Anyone have any feedback on how this is developing? (I like how it's coming together, but it's my work, so I don't count for much ;)) --Ponytailguy 17:34, 16 May 2006 (PDT)
- This is nice :) The only thing that caught my eye was the greeter bit. Greeters on boats don't get button tells, so /duty'ing is pretty pointless unless it's just to remove their name from the /gwho so other greeters have a better idea of the greeter:greenie ratio. You may want to add a section on blockades as well - extra communication with the nav, the issues with planking during a round, coaxing people to puzzle and not sink, etc. --Zava 18:00, 16 May 2006 (PDT)
The roles outlined in this article seem to be contrary to what many people (including myself) think of as a commanding officer. This article seems to coincide with the role of the Executive Officer, and even says so in the first paragraph, while seeming to refer to the navigator as what is typically seen as a commanding officer.
The Commanding Officer and Executive Officer are two different roles. The Commanding Officer is the person running the show. He/she is in charge of the boat, charts the course, determines who to hit and who not to hit, and so on.
The Executive Officer is the person who makes sure the people on the boat are doing what the CO wants. The XO makes sure people are at stations and generally enforces the rules of the ship/crew while out to sea. The XO may even split the booty as well if that person is generally in charge of duty roles.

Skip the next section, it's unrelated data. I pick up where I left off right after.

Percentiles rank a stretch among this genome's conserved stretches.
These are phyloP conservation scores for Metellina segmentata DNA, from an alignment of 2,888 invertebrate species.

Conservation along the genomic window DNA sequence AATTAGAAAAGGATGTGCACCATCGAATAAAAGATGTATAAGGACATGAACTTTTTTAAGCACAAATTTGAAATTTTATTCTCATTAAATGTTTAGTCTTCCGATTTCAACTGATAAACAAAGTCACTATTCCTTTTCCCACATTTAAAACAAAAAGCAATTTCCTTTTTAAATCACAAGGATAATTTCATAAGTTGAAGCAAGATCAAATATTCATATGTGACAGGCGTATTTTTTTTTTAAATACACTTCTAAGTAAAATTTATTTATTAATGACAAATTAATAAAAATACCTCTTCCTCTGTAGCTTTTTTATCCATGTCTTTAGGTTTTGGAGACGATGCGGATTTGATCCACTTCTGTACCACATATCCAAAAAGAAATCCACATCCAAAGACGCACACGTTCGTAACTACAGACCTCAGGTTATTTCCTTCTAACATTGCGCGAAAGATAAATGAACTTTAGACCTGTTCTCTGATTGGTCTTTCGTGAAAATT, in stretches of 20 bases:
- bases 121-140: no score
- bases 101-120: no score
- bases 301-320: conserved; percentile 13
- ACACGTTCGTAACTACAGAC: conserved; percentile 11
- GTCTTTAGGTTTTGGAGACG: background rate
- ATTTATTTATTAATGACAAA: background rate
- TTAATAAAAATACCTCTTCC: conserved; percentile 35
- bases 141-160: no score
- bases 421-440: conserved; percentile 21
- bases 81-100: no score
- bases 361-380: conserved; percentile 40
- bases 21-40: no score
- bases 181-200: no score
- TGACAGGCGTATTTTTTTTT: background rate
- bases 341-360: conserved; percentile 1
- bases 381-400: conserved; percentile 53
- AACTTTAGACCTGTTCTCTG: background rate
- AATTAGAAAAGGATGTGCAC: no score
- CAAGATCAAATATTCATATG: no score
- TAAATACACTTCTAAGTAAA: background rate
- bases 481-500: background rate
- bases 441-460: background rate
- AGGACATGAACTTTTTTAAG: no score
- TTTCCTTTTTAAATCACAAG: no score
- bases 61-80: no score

I feel the title of this article should be changed to "Executive Officer" and a new article created under the title "Commanding Officer" that outlines what a commanding officer actually is. There is a difference between an officer issuing commands and an Officer in Command.
Brandishwar 16:25, 16 December 2007 (PST)
Moving this page
There are many articles on the YPPedia that speak of a commanding officer whose roles are different from what this article outlines. When people speak of a commanding officer, they don't talk about the second in command, they speak of the one running the boat. This article outlines the role of the second in command. The CO is not the same as an XO as this article implies.
I have authored a new article that I will post following the move of this page. This page I will rename to Executive Officer.
Brandishwar 11:56, 9 January 2008 (PST)